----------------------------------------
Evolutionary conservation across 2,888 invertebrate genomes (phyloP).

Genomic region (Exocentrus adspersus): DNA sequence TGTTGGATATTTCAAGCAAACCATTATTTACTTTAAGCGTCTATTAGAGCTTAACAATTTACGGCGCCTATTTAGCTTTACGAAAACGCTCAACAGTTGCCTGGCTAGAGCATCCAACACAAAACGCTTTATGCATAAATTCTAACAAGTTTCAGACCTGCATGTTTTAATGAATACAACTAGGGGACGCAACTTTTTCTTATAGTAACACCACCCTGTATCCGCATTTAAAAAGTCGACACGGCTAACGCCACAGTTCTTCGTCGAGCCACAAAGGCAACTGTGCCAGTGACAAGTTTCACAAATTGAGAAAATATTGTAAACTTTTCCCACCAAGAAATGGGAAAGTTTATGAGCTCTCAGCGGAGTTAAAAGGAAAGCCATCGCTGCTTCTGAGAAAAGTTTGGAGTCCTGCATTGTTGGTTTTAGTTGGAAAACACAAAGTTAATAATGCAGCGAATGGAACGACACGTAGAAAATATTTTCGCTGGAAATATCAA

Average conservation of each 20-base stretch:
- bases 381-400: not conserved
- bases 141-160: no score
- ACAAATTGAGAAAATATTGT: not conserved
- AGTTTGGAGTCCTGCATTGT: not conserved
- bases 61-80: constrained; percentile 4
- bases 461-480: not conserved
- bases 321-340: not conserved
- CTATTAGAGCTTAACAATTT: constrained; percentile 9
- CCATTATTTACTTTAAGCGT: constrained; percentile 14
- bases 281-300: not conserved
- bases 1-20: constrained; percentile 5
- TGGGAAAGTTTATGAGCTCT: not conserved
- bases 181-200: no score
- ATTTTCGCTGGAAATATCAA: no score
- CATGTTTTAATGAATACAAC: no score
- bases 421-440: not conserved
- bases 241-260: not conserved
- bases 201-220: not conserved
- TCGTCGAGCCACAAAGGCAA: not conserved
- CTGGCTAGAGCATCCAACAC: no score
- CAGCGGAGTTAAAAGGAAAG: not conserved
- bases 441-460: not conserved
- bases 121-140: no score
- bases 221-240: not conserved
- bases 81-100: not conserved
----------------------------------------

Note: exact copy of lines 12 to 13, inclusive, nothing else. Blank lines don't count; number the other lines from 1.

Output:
- CCATTATTTACTTTAAGCGT: constrained; percentile 14
- bases 281-300: not conserved